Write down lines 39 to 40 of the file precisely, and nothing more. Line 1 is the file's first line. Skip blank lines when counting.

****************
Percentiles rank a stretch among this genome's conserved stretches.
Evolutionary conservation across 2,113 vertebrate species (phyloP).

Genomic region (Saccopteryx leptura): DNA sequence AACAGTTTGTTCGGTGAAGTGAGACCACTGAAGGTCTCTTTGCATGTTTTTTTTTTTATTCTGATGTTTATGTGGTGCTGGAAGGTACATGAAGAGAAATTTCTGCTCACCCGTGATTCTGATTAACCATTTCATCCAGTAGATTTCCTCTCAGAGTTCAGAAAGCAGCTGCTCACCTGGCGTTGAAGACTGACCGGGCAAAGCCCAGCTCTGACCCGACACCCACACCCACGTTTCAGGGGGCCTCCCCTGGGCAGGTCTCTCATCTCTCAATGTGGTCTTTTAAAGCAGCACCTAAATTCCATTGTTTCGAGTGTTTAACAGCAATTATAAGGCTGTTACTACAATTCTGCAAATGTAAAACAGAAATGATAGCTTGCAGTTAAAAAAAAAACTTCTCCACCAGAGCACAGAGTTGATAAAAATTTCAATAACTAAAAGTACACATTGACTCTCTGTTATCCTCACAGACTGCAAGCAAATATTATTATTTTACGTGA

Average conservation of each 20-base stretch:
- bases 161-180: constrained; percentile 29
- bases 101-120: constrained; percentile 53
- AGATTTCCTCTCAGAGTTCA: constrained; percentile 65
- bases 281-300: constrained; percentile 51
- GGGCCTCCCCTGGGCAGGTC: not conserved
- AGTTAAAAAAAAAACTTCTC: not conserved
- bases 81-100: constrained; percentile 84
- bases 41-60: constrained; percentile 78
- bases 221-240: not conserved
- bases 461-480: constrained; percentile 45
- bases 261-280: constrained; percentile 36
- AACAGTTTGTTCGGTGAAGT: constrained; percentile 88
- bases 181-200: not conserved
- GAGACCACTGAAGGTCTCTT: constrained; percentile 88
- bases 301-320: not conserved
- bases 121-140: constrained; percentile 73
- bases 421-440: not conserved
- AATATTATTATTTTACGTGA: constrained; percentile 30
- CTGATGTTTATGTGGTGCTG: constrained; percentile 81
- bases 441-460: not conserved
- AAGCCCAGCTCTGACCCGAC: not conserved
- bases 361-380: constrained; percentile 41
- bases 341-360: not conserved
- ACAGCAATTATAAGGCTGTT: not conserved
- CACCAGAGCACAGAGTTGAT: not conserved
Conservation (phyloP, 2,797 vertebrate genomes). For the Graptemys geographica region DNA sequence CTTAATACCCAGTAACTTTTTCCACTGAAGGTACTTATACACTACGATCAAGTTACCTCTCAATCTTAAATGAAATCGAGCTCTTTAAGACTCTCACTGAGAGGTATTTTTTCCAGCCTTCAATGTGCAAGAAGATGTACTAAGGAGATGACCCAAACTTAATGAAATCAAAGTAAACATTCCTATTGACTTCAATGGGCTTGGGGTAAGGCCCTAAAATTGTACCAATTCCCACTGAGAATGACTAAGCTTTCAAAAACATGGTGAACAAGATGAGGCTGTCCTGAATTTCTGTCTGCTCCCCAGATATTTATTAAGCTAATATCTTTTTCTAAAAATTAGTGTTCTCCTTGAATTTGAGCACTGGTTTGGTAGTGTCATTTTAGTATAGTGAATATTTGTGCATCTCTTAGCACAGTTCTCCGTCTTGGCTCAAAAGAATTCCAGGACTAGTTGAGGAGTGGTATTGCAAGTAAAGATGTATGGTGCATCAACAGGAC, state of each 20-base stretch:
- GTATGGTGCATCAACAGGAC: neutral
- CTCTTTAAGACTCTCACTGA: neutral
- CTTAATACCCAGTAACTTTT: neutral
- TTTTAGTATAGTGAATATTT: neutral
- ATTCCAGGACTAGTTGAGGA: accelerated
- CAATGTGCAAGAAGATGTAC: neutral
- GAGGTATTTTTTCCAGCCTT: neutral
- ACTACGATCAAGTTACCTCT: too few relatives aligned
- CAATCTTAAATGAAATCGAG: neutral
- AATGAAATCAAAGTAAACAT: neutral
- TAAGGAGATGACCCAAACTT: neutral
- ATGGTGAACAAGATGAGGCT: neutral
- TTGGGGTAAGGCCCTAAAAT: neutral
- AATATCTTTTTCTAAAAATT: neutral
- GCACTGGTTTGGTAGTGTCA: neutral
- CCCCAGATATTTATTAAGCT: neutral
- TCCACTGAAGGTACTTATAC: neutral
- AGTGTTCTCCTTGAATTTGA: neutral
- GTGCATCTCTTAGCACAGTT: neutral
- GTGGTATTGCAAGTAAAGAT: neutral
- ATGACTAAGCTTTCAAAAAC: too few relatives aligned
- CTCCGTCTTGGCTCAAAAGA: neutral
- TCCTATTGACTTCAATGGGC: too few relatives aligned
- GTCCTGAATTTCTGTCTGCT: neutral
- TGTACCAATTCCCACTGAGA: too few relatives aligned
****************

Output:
- CAATCTTAAATGAAATCGAG: neutral
- AATGAAATCAAAGTAAACAT: neutral